This dictionary is the bridge between your Python script and the HTML content. It allows us to seamlessly integrate the data variables into the HTML template. Here's an example of how the dictionary can be structured:

report_data = {
    'placeholder1': dynamic_data1,
    'placeholder2': dynamic_data2,
    'placeholder3': dynamic_data3,

The keys in the dictionary correspond to the placeholders (e.g., {placeholder1}, {placeholder2}, etc.) within the HTML file. Ensure that the keys in the report_data dictionary match the placeholders in the HTML file, allowing for accurate substitution during the HTML formatting process.

Integrating Images and Plots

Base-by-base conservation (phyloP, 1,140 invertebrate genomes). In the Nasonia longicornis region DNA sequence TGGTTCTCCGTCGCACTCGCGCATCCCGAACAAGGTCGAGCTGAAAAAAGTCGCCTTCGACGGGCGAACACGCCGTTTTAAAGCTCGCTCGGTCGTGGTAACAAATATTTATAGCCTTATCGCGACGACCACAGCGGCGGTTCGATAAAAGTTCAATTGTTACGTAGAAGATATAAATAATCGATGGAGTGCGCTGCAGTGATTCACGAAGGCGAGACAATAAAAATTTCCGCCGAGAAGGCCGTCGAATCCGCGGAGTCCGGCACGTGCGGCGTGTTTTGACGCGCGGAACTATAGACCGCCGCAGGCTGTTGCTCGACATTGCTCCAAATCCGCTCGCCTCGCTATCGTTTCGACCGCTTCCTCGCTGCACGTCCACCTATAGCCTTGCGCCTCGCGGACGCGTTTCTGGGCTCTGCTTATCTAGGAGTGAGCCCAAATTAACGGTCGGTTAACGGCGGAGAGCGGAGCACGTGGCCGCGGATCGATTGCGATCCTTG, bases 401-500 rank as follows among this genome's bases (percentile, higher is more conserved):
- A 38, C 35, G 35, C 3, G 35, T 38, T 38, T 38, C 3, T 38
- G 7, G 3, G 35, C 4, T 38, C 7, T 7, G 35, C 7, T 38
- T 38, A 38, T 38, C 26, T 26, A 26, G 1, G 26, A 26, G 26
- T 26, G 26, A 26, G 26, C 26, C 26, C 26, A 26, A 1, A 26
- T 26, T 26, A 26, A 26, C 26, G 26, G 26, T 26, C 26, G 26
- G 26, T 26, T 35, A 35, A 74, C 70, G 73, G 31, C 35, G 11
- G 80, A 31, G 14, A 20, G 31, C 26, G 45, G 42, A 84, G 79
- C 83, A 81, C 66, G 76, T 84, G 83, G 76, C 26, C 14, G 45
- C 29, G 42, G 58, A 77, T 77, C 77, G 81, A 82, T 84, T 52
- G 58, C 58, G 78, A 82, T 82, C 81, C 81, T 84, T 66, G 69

But hey, why limit yourself to just text data? With WeasyPrint, you can take your PDF reports to the next level by including dynamic images and plots generated by your Python script.

Let's say you're using a plotting library like Plotly. After generating a plot, you can save it as an image file in a designated directory, such as "figures". Here's an example:


Now, let's seamlessly integrate these images into your PDF reports. First, we need to convert them into data URIs, which can be directly embedded into the HTML. Using the base64 module, we can encode the image files and create data URIs. Here's an example:

with open("figures/fig1.png", "rb") as f:
    fig1 = f"data:image/png;base64,{base64.b64encode(f.read()).decode()}"

Repeat this process for each plot, saving them as image files and converting them to data URIs. Make sure to adjust the file paths and variable names accordingly.

Now that you have a collection of data URIs for your plots, you can populate the plots dictionary with variables representing the images:

plots = {